- Americans claim they can spot a good deal when they see it, but let us be honest, not very often. For instance, no matter how unbearable the airline industry makes flying, Americans will put up with it and then some for the sake of saving a few bucks. This includes the recent
misery'basic economy' class airfares major American carriers are putting in place. Story via National Public Radio (NPR).
- Also via NPR, a report that kids who are hungry in school lag behind their better fed peers.
- They say necessity is the mother of invention. Need a car ride, but you do not have PayPal or a credit card for the persnickety Uber driver? A new service is emerging that accepts cash: Libretaxi. Story via Boing Boing.
- Automobile and other vehicle companies now have the latest fuckery of wanting you to license their car parts and software like computer companies in a scam to make more money (and screwing you of what you rightfully own if you paid for it). How bad is it? It is so bad that John Deere tractor owners are using hack Ukrainian software so they can repair the tractors they paid for and own to get their farming done. Story via Boing Boing.
- In today's "they took our jobs" segment, in some parts of the nation (read affluent East, mainly the capital), you can now get a robot to do your food delivery. Story via NPR.
- In the end, how bad is the bad economy? It is so bad that the OMB Director
whinedstated he has to buy his own business cards. Talk about a horrifying sacrifice and hardship. Story via Crooks and Liars.
As I often point out, not everyone does poorly in the bad economy. Let's have a look at how the uber rich are doing, and who may be doing well in the bad economy:
- Usually Donald Trump, a.k.a. the Pendejo In Chief, does well in the bad economy. However, he had a bit of a tumble this week as he lost 200 spots on the Forbes big list of billionaires. Story via New York Magazine.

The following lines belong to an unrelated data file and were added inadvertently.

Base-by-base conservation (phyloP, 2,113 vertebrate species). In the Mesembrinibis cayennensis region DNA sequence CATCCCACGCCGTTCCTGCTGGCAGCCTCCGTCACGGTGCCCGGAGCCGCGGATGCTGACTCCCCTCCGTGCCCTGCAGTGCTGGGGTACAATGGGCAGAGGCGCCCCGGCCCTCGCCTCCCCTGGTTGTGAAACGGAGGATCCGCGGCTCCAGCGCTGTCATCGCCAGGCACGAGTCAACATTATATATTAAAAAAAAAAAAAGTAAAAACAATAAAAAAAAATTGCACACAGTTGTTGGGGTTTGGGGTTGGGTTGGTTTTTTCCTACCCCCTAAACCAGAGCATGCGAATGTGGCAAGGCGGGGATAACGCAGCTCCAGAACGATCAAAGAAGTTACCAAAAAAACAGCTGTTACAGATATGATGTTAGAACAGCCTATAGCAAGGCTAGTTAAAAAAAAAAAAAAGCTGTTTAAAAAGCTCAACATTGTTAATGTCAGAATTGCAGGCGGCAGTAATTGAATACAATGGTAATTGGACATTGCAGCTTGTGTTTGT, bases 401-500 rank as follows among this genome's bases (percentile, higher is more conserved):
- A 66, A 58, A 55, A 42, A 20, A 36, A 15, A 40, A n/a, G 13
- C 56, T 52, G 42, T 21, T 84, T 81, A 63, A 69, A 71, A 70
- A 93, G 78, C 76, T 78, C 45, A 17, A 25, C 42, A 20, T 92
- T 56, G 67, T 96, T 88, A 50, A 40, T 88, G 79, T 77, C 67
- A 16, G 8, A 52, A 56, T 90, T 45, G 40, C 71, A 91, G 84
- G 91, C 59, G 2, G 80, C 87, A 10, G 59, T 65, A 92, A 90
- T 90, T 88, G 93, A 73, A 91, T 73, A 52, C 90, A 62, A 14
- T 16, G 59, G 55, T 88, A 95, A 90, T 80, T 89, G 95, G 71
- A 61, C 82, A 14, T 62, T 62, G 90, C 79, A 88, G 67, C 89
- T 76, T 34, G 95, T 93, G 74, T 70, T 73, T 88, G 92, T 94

- In fact, it has been a bit rough for Trump and his businesses recently. Americans do not want to work for his winery, for instance, so the company is scrambling to get cheap foreign workers. It's tough being a miserly plutocrat. Story via Jezebel.
- Bank lobbyists are doing well in the bad economy. Banks spent record amounts of money paying them to sway politics in the recent elections. Story via Reuters.
- If the GOP proposals to repeal the ACA get implemented, the insurance industry will be making a lot more money. The fact they would have less clients and insure less people is not an issue to them. That is just a decrease in the surplus population. Story via In These Times.
- Texas is not exactly an education mecca. However, despite the fact their funding for public education leaves a lot to be desired, they do have money to burn when they actually want to pay for something. In this case, it cost them $9 million dollars in grants to attract some big shot professor from Illinois who probably will not even teach undergraduates. He certainly got a hell of a good deal in the bad economy. Story via Texas Tribune.
- The bottled water industry must be feeling pretty good. Turns out bottled water just overtook soda as the number one drink in the U.S. There are a lot of suckers out there making this possible. Story via MarketWatch.
- The U.S. military would certainly do well if the Pendejo In Chief's budget is approved. Now, you may wonder how they would spend all those billions of dollars. Well, here is an explanation of how they could spend $54 billion dollars if they got it. Story via VICE.
- And in one of those "only in America" moments, a bankrupt coal company executive is actually getting honored for his "fine work". Story via Mother Jones.